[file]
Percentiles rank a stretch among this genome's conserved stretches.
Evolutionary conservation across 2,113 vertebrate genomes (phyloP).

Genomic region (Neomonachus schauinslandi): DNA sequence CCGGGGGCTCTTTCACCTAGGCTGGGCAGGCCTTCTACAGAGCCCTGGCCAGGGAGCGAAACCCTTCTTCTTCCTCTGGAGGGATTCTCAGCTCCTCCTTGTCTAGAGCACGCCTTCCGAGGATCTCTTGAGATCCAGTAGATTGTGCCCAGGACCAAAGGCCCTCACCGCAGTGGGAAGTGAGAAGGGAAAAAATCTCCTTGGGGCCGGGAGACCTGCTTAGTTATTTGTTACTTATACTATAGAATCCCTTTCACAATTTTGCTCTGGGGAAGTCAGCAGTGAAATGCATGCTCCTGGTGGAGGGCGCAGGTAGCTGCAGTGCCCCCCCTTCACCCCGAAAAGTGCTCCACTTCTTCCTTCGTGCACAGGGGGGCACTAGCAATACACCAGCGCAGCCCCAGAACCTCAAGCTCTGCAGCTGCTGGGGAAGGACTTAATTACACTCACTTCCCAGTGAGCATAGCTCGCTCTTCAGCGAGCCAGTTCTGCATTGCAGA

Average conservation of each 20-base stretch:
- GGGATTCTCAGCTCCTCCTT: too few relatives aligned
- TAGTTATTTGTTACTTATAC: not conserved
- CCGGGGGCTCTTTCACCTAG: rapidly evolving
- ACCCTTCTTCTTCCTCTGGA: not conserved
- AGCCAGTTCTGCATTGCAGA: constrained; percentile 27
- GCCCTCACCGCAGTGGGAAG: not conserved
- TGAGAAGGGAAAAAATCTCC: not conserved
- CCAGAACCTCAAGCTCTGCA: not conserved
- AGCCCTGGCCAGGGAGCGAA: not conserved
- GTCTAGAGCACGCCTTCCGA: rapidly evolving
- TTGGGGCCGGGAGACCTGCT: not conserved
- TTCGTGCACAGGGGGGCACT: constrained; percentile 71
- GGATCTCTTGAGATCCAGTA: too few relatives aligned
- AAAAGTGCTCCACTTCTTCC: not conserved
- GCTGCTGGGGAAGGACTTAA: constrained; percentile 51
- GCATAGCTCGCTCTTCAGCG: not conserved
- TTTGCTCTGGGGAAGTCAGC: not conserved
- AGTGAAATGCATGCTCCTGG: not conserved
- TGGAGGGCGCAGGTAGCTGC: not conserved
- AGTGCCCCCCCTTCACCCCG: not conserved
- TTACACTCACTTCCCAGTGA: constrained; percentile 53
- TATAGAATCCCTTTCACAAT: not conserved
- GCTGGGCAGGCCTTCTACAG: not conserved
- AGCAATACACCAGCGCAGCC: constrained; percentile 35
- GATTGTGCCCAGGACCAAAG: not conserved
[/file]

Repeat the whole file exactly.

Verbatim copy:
Percentiles rank a stretch among this genome's conserved stretches.
Evolutionary conservation across 2,113 vertebrate genomes (phyloP).

Genomic region (Neomonachus schauinslandi): DNA sequence CCGGGGGCTCTTTCACCTAGGCTGGGCAGGCCTTCTACAGAGCCCTGGCCAGGGAGCGAAACCCTTCTTCTTCCTCTGGAGGGATTCTCAGCTCCTCCTTGTCTAGAGCACGCCTTCCGAGGATCTCTTGAGATCCAGTAGATTGTGCCCAGGACCAAAGGCCCTCACCGCAGTGGGAAGTGAGAAGGGAAAAAATCTCCTTGGGGCCGGGAGACCTGCTTAGTTATTTGTTACTTATACTATAGAATCCCTTTCACAATTTTGCTCTGGGGAAGTCAGCAGTGAAATGCATGCTCCTGGTGGAGGGCGCAGGTAGCTGCAGTGCCCCCCCTTCACCCCGAAAAGTGCTCCACTTCTTCCTTCGTGCACAGGGGGGCACTAGCAATACACCAGCGCAGCCCCAGAACCTCAAGCTCTGCAGCTGCTGGGGAAGGACTTAATTACACTCACTTCCCAGTGAGCATAGCTCGCTCTTCAGCGAGCCAGTTCTGCATTGCAGA

Average conservation of each 20-base stretch:
- GGGATTCTCAGCTCCTCCTT: too few relatives aligned
- TAGTTATTTGTTACTTATAC: not conserved
- CCGGGGGCTCTTTCACCTAG: rapidly evolving
- ACCCTTCTTCTTCCTCTGGA: not conserved
- AGCCAGTTCTGCATTGCAGA: constrained; percentile 27
- GCCCTCACCGCAGTGGGAAG: not conserved
- TGAGAAGGGAAAAAATCTCC: not conserved
- CCAGAACCTCAAGCTCTGCA: not conserved
- AGCCCTGGCCAGGGAGCGAA: not conserved
- GTCTAGAGCACGCCTTCCGA: rapidly evolving
- TTGGGGCCGGGAGACCTGCT: not conserved
- TTCGTGCACAGGGGGGCACT: constrained; percentile 71
- GGATCTCTTGAGATCCAGTA: too few relatives aligned
- AAAAGTGCTCCACTTCTTCC: not conserved
- GCTGCTGGGGAAGGACTTAA: constrained; percentile 51
- GCATAGCTCGCTCTTCAGCG: not conserved
- TTTGCTCTGGGGAAGTCAGC: not conserved
- AGTGAAATGCATGCTCCTGG: not conserved
- TGGAGGGCGCAGGTAGCTGC: not conserved
- AGTGCCCCCCCTTCACCCCG: not conserved
- TTACACTCACTTCCCAGTGA: constrained; percentile 53
- TATAGAATCCCTTTCACAAT: not conserved
- GCTGGGCAGGCCTTCTACAG: not conserved
- AGCAATACACCAGCGCAGCC: constrained; percentile 35
- GATTGTGCCCAGGACCAAAG: not conserved